Programme 2018/19

03-10-2018 Tjerk Hagemeijer (Lisbon): The formation of the Gulf of Guinea creoles: between languages, genes, and history

23-10-2018 Gerardo Mazzaferro (Turin): Researching (post)multilingualism: Translanguaging practices in an emergent superdiverse city, Turin (Italy)

03-12-2018 Beáta Megyesi (Uppsala): Decoding secret writings from the past – CANCELLED

25-02-2019 Daniel Gutzmann (Cologne): I lost my damn watch! The grammar of expressive adjectives. – CANCELLED

14-03-2019 Peter Alexander Kerkhof (Leiden): How bilingual Belgians reshaped the French language: Germanic-Romance language contact and Pippinid prestige

02-04-2019 Lutz Marten (SOAS London): Universality and variation in language: Comparing East African Bantu languages in the context of the world’s linguistic diversity

15-05-2019 Marjo van Koppen (Utrecht): Negation in the letters of P.C. Hooft: combining literary studies and linguistics


Programme 2017/18

26-10-2017   Roland Pfau (Amsterdam): Sign Language Negation: From Gesture to Grammar

30-11-2017   Maria Garraffa (Heriot Watts, Edinburgh): Mechanisms of language learning in children with developmental language disorder

04-12-2017   Beáta Megyesi (Uppsala): Decoding secret writings from the past  – CANCELLED; moved to 3-12-2018!

19-03-2018   David Britain (Bern): Discovering dialect with mobile phone apps

26-04-2018   Gea de Jong-Lendle (Marburg): Forensic phonetics: Language identification from a foreign accent in German – Where does the kidnapper come from?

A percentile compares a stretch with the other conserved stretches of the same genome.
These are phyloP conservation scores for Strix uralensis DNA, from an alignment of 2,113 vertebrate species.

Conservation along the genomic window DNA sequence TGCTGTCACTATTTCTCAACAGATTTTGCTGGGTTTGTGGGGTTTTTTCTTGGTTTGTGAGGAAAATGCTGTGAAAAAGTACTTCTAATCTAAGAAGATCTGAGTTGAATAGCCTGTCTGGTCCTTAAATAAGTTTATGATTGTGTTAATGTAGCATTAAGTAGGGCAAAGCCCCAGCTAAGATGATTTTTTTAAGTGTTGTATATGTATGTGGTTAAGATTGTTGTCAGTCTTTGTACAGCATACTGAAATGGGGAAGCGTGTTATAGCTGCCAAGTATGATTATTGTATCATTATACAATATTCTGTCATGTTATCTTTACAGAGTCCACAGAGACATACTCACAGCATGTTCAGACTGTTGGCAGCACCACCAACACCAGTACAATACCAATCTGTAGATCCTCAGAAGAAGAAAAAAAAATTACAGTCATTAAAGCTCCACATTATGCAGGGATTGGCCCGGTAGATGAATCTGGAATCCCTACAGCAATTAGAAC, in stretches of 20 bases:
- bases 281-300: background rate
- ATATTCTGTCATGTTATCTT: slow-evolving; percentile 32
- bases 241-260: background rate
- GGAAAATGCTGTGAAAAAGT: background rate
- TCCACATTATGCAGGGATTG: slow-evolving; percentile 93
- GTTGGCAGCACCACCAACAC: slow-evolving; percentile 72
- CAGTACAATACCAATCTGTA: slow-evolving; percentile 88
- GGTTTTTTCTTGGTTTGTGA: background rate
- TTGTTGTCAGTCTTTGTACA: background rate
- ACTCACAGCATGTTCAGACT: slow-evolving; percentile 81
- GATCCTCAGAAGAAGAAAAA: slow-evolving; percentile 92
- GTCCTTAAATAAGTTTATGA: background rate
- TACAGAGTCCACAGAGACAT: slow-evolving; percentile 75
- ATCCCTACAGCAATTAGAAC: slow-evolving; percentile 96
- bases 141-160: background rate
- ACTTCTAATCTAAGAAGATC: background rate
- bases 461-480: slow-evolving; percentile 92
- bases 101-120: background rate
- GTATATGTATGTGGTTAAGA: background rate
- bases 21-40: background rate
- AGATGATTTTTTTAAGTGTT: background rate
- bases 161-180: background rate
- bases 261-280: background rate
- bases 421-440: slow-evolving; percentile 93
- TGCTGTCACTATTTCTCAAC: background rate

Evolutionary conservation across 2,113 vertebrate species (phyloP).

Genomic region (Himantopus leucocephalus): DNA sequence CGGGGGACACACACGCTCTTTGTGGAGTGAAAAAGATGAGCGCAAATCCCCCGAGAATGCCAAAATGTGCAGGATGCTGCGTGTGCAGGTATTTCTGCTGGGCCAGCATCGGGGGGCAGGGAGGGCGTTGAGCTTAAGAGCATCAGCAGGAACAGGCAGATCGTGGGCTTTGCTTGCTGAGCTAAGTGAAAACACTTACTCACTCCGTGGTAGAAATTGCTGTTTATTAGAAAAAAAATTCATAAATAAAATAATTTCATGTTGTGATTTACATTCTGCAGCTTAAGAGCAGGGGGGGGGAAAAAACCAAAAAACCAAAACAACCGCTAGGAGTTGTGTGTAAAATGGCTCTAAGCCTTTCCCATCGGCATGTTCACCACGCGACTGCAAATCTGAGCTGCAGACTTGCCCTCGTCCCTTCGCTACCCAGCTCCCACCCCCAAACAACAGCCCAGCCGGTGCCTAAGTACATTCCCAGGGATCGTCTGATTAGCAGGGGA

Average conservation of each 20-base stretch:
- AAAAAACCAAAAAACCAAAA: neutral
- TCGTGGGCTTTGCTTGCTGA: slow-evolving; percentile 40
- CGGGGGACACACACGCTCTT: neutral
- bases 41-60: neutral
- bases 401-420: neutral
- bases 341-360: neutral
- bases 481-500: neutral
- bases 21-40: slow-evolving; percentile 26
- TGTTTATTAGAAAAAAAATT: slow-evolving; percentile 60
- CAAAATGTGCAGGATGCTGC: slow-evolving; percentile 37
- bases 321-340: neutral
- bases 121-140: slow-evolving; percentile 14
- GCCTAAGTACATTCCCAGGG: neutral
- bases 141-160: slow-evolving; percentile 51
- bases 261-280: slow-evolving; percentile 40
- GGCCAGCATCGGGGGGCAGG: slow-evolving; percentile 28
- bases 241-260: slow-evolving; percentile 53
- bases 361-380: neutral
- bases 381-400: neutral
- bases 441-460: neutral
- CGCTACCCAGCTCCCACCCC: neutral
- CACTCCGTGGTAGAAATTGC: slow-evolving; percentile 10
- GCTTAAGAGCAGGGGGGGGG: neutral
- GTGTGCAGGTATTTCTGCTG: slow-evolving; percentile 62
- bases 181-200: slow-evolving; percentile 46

09-05-2018   Giuditta Caliendo (Lille): Legitimacy and Identity in the Time of Crisis: a discursive perspective on European integration


Programme 2016/17

18-10-2016     Birgit A. Ramussen (Copenhagen): Tracing the Indo-Europeans – their language and culture

07-11-2016    Tamara Rathcke (Kent): On the power of rhythm in language and music

14-12-2016    Francis Nolan (Cambridge): Intonation analysis: the ‘British’ school and the emergence of a phonology of intonation

23-03-2017     Ielka van der Sluis (Groningen): The use and effectiveness of multimodal instructions

27-04-2017     James Clackson (Cambridge): Ancient Etruscan – deciphering an unknown language

08-05-2017     Rob Truswell (Edinburgh): Bonobos, children, and fear of trees


Programme 2015/16

08-10-2015     Andrew Nevins (University College London): Tooth and Throat Singing: Mondegreens and the Decoding of Sound Structure

26-10-2015    Caroline Heycock (University of Edinburgh): Linguistic change in the North Atlantic: Investigating modern Faroese

07-12-2015     Marc van Oostendorp (Universiteit Leiden): Frans klinkt als een machinegeweer, Nederlands als morsecode

09-03-2016     Klaus Abels (University College London): What word order typology reveals about universal cognitive biases

25-04-2016     Ioanna Sitaridou (University of Cambridge): Continuity, Contact and Change: The Greek varieties (Romeyka) in Turkey today

03-05-2016     Antonella Sorace (University of Edinburgh): Bilingualism across the lifespan: language and general cognition